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Lumber, the Triple Q's and COVID Projects

Posted September 22, 2020

It’s the 182nd day of the COVID lockdown. My wife has bought everything Wayfair has to sell and we are doing even more projects.

My first project was to restore a 1968 Folbot sailing kayak, which I wrote about in Energy and Capital back in March. 

It is looking Bristol, as the old salts say.  

This week we’ve been redoing the floor in the basement of our Maryland house, replacing some weathered carpet with Italian ceramic tile we picked up from the local builders auction.

Builder auctions are great bargains these days as no wants to wade through the cumbersome websites or show up in person.  

The exact opposite is happening on the Chicago Mercantile Exchange. Lumber futures’ prices quadrupled to over $1,000 per 1,000 board feet before crashing back down last week to $567.  

For those bad at math, that is $1 per square foot for rough-cut wood. Those are outrageous prices. Even after the massive sell-off due to seasonal futures contract rollover, the price remains 70% above the price last September. 

Experts Were Wrong Again

Lumber is so expensive because all of the experts got it wrong. They thought COVID would wipe out housing. Unemployment would surge and people would mail in their keys just like it was 2009 all over again.

So the sawmills, remembering what happened just 11 years ago, started to conserve cash flow. They furloughed workers, ended shifts, and shut mills.

But the exact opposite happened. Folks were spending all of their time at home. They started projects. In addition, the people with means wanted to move out of the city to flee the pandemic. They bought new houses. On top of this, the Federal Reserve cut interest rates to the bone, spurring new demand.

Furthermore, there was pent-up demand from millennials as housing production has been well below average for the past 10 years. Toss in some record-setting wildfires, a couple hurricanes, a falling dollar, growing inflation, Fed printing, and rampant speculation… 

And you get a crazy chart like this:

lumber

And then there are equities. Here is the Nasdaq’s QQQ ETF, which follows the top 100 Nasdaq stocks by market value:

QQQ Chart

From the March lows to the September highs, the QQQs went up 84%. That’s an incredible run. The same sort of thing drove the tech stock as drove lumber prices.

The experts got it wrong. Companies like Amazon, Teledoc, and Wayfair did gangbusters. Speculators with no sports betting, large unemployment payouts, and nothing better to do drove the market higher. The Fed pumped billions into the markets, cut interest rates, and screamed, "Buy, buy, buy…"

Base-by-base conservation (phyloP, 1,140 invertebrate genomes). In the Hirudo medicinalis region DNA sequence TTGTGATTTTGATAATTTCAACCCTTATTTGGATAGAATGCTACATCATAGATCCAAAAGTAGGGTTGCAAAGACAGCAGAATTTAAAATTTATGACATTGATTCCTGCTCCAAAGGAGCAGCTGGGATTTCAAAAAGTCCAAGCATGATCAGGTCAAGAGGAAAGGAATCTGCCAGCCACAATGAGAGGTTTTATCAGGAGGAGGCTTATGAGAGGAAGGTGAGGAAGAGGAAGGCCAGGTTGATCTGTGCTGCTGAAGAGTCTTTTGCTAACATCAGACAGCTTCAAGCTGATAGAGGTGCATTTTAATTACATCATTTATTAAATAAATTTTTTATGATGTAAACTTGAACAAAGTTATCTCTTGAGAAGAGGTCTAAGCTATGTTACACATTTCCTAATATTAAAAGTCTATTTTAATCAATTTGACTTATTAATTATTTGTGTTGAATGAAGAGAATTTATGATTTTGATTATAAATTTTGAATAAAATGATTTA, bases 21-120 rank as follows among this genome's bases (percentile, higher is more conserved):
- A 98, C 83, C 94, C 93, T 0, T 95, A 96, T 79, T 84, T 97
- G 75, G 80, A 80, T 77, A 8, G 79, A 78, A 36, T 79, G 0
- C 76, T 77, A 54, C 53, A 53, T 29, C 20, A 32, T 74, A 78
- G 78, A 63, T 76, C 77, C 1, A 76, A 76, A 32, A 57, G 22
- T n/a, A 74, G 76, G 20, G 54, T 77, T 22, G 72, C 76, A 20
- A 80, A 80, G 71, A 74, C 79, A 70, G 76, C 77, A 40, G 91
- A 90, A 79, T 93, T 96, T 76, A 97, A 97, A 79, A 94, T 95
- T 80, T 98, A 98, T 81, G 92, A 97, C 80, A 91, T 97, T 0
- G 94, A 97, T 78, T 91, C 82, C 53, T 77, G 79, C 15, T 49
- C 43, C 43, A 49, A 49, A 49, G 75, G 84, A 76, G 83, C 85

It was fun while it lasted. Now the real work begins.  

The extra unemployment cash has run out and Congress won’t put out another cash giveaway until after the election.  

Earnings season is coming up. This is when we will figure out whether the last six months have simply pulled forward two years' worth of growth or if it is sustainable.

Either way, the market got ahead of itself. We are due for some consolidation. A retest of the February 19 peak of 238 on the QQQs is very possible. If you’ve been waiting to buy, you will get your chance over the next few months. Patience is a virtue.

Also remember, once the selling starts in earnest, people will get hit with margin calls. This will take gold and silver down, as well as everything else. It is after this happens that the precious metals act like a rocket ship.

In 2009, I recommended three gold companies that traded less than the cash they had in the bank. Each of these companies went up over 2,000% over the next two years. Bargains will show up — make sure you have some cash to buy them when they do.

All the best,

Christian DeHaemer Signature

Christian DeHaemer

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Since 1995, Christian DeHaemer has specialized in frontier market opportunities. He has traveled extensively and invested in places as varied as Cuba, Mongolia, and Kenya. Chris believes the best way to make money is to get there first with the most. Christian is the founder of Bull and Bust Report and an editor at Energy and Capital. For more on Christian, see his editor's page.

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